¶ 24 Leave a comment on paragraph 24 0 “Now,” said Pumblechook, and all this with a most exasperating air of saying in the cause of virtue what was perfectly convincing and conclusive, “I will tell you what to say to Joseph. Here is Squires of the Boar present, known and respected in this town, and here is William, which his father’s name was Potkins if I do not deceive myself.”
¶ 26 Leave a comment on paragraph 26 0 “In their presence,” pursued Pumblechook, “I will tell you, young man, what to say to Joseph. Says you, “Joseph, I have this day seen my earliest benefactor and the founder of my fortun’s. I will name no names, Joseph, but so they are pleased to call him up town, and I have seen that man.”
¶ 30 Leave a comment on paragraph 30 0 “Says you,” Pumblechook went on, “‘Joseph, I have seen that man, and that man bears you no malice and bears me no malice. He knows your character, Joseph, and is well acquainted with your pig-headedness and ignorance; and he knows my character, Joseph, and he knows my want of gratitoode. Yes, Joseph,’ says you,” here Pumblechook shook his head and hand at me, “‘he knows my total deficiency of common human gratitoode. He knows it, Joseph, as none can. You do not know it, Joseph, having no call to know it, but that man do.'”
¶ 32 Leave a comment on paragraph 32 0 “Says you, ‘Joseph, he gave me a little message, which I will now repeat. It was that, in my being brought low, he saw the finger of Providence. He knowed that finger when he saw Joseph, and he saw it plain. It pinted out this writing, Joseph. Reward of ingratitoode to his earliest benefactor, and founder of fortun’s. But that man said he did not repent of what he had done, Joseph. Not at all. It was right to do it, it was kind to do it, it was benevolent to do it, and he would do it again.'”
¶ 34 Leave a comment on paragraph 34 0 “Squires of the Boar!” Pumblechook was now addressing the landlord, “and William! I have no objections to your mentioning, either up town or down town, if such should be your wishes, that it was right to do it, kind to do it, benevolent to do it, and that I would do it again.”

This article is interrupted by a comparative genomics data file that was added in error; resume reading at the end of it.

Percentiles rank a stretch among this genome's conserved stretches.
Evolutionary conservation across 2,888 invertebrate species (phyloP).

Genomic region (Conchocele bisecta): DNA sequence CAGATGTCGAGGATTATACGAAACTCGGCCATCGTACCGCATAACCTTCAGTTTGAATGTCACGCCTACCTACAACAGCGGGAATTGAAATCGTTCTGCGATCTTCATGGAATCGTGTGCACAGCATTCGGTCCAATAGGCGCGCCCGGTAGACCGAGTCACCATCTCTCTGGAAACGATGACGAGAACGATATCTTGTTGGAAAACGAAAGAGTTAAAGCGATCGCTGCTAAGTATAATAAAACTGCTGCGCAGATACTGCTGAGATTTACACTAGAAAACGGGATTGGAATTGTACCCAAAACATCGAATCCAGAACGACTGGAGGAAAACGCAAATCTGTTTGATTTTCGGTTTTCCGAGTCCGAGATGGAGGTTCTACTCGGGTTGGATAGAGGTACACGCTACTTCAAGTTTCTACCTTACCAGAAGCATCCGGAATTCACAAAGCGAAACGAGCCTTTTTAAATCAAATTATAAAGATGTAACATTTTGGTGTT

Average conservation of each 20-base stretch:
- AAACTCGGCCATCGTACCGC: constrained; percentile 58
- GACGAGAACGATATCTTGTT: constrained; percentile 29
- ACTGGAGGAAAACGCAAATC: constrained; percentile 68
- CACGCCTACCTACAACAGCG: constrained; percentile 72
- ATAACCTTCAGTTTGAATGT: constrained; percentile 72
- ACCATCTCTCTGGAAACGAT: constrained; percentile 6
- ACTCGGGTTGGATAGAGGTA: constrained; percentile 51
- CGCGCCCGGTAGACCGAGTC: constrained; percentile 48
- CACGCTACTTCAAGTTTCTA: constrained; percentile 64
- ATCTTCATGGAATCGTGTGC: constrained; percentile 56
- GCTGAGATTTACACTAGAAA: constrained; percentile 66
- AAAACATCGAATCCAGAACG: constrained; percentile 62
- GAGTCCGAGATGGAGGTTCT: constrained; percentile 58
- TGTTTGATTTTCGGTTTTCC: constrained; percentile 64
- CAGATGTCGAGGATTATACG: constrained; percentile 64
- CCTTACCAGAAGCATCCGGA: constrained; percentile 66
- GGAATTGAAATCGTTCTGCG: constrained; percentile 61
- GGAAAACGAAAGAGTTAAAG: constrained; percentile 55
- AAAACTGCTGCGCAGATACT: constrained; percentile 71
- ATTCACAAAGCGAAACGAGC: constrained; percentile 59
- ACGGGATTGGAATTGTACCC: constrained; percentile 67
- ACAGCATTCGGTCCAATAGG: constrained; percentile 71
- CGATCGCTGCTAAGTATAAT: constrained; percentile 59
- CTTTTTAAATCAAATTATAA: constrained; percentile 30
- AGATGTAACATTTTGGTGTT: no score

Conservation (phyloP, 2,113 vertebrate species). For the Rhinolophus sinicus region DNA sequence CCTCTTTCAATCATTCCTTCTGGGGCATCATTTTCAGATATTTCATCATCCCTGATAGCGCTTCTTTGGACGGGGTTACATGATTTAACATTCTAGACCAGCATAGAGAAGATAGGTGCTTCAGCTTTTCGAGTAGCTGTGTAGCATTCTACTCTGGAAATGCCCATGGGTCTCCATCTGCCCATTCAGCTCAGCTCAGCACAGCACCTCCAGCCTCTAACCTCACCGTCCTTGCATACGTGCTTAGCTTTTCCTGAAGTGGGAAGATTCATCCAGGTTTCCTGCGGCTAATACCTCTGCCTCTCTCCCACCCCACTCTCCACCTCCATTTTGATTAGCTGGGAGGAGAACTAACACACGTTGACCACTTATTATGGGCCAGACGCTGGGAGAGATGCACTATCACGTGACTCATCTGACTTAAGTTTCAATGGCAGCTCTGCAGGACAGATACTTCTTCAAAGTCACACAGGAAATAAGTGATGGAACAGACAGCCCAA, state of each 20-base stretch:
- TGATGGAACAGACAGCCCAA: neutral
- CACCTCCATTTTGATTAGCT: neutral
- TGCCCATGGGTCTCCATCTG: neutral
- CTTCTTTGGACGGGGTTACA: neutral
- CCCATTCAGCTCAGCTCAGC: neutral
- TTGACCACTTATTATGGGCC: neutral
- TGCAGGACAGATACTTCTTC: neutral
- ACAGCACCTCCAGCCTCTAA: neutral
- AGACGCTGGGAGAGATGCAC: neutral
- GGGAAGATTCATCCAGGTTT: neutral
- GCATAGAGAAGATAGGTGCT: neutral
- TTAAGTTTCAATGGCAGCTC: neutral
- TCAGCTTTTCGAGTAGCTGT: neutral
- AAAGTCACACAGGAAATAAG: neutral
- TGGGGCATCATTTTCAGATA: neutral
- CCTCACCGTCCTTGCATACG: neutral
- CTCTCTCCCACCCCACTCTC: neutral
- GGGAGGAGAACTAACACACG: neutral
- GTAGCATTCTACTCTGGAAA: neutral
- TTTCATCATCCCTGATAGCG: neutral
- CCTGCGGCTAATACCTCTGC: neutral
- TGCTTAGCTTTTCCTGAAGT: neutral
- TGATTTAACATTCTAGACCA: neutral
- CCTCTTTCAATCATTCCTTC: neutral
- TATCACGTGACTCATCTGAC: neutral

¶ 35 Leave a comment on paragraph 35 0 With those words the Impostor shook them both by the hand, with an air, and left the house; leaving me much more astonished than delighted by the virtues of that same indefinite “it.” I was not long after him in leaving the house too, and when I went down the High Street I saw him holding forth (no doubt to the same effect) at his shop door to a select group, who honored me with very unfavorable glances as I passed on the opposite side of the way.
¶ 36 Leave a comment on paragraph 36 0 But, it was only the pleasanter to turn to Biddy and to Joe, whose great forbearance shone more brightly than before, if that could be, contrasted with this brazen pretender. I went towards them slowly, for my limbs were weak, but with a sense of increasing relief as I drew nearer to them, and a sense of leaving arrogance and untruthfulness further and further behind.
¶ 37 Leave a comment on paragraph 37 1 The June weather was delicious. The sky was blue, the larks were soaring high over the green corn, I thought all that countryside more beautiful and peaceful by far than I had ever known it to be yet. Many pleasant pictures of the life that I would lead there, and of the change for the better that would come over my character when I had a guiding spirit at my side whose simple faith and clear home wisdom I had proved, beguiled my way. They awakened a tender emotion in me; for my heart was softened by my return, and such a change had come to pass, that I felt like one who was toiling home barefoot from distant travel, and whose wanderings had lasted many years.
¶ 38 Leave a comment on paragraph 38 0 The schoolhouse where Biddy was mistress I had never seen; but, the little roundabout lane by which I entered the village, for quietness’ sake, took me past it. I was disappointed to find that the day was a holiday; no children were there, and Biddy’s house was closed. Some hopeful notion of seeing her, busily engaged in her daily duties, before she saw me, had been in my mind and was defeated.
¶ 39 Leave a comment on paragraph 39 0 But the forge was a very short distance off, and I went towards it under the sweet green limes, listening for the clink of Joe’s hammer. Long after I ought to have heard it, and long after I had fancied I heard it and found it but a fancy, all was still. The limes were there, and the white thorns were there, and the chestnut-trees were there, and their leaves rustled harmoniously when I stopped to listen; but, the clink of Joe’s hammer was not in the midsummer wind.
¶ 40 Leave a comment on paragraph 40 0 Almost fearing, without knowing why, to come in view of the forge, I saw it at last, and saw that it was closed. No gleam of fire, no glittering shower of sparks, no roar of bellows; all shut up, and still.